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Hearth & Home December 2016

Parting Shot: Shock & Awe

Photos Courtesy: ©2016 Lothar Sprenger Diploma Photographer Dresden.

Malgorzata Chodakowska.
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In “The Godfather Part II,” Michael Corleone meets Apollonia Vitelli and it’s love at first sight. His Sicilian bodyguards call it being struck by “The Thunderbolt.”

We felt similarly, but for a different reason, upon first encountering the incredible work of sculptress Malgorzata Chodakowska. The feeling wasn’t love, it was more like shock at the depth of her talent, and awe at her mesmerizing creativity and what she has accomplished.

Chodakowska was born in Poland, studied sculpture in Vienna, and now lives and works in Dresden, Germany. She has won many awards for her work, and has exhibited in Russia, Poland, Denmark, Austria and Japan. 

She works in bronze, and her sculptures spring to life when water is turned on. Look at the Medusa in a garden setting; she’s tossing her hair as women with long hair are apt to do after a shower or a swim.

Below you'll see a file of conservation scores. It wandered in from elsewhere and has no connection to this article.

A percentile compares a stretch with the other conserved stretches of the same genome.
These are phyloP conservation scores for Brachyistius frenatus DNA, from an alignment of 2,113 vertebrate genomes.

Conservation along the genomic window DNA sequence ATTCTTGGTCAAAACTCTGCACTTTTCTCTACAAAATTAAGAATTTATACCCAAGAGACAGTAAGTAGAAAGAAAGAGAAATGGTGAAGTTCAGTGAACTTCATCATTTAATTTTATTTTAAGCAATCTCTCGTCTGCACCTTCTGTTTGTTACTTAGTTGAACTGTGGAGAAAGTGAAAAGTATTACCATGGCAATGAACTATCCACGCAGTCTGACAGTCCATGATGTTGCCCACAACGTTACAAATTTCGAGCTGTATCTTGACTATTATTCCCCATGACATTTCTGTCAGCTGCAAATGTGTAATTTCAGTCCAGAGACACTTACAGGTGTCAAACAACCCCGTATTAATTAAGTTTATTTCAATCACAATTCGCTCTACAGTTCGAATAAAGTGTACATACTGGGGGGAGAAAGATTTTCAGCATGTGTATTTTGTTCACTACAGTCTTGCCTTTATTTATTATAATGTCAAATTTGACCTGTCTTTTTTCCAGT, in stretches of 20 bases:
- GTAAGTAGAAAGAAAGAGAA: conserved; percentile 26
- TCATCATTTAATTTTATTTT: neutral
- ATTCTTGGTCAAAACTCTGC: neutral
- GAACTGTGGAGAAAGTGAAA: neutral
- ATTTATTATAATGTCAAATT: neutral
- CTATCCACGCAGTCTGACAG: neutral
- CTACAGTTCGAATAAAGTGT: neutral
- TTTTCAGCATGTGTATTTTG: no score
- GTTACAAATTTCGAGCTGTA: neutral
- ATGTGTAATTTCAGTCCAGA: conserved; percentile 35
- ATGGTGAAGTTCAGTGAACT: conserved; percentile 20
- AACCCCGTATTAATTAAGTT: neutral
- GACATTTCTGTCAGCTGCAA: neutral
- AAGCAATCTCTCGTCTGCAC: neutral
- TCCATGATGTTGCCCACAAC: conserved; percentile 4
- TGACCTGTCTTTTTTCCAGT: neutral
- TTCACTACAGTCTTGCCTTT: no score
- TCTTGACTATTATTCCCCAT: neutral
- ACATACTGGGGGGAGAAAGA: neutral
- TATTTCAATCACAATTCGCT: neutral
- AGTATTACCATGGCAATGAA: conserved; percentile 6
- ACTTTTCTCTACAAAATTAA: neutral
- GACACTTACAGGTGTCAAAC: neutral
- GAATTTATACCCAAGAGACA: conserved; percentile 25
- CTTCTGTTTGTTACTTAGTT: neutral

Then there’s the very young ballerina with water forming her tutu skirt, and a young boy with a paper hat; he reminds us of Huckleberry Finn, feeling the spout of water with his bare foot – just a little rascal.

A lady holds the stem of a large plant, while its leaves serve as an umbrella with rainwater dripping from its sides. Water forms a fan in the hands of another youthful figure, and an angel with wings of water and a tranquil expression on her face embodies the peace that can be found in a garden setting. 

Chodakowska makes water – the fountain – an integral part of her work, as important to her sculptures as the bronze in her figures. Her work is designed to bring art and beauty into the garden, into the outdoors, and thus water should be part of it. 

A person of few words, Chodakowska says of her work, “I am addicted to pleasure. That’s why I carve beautiful people.”  

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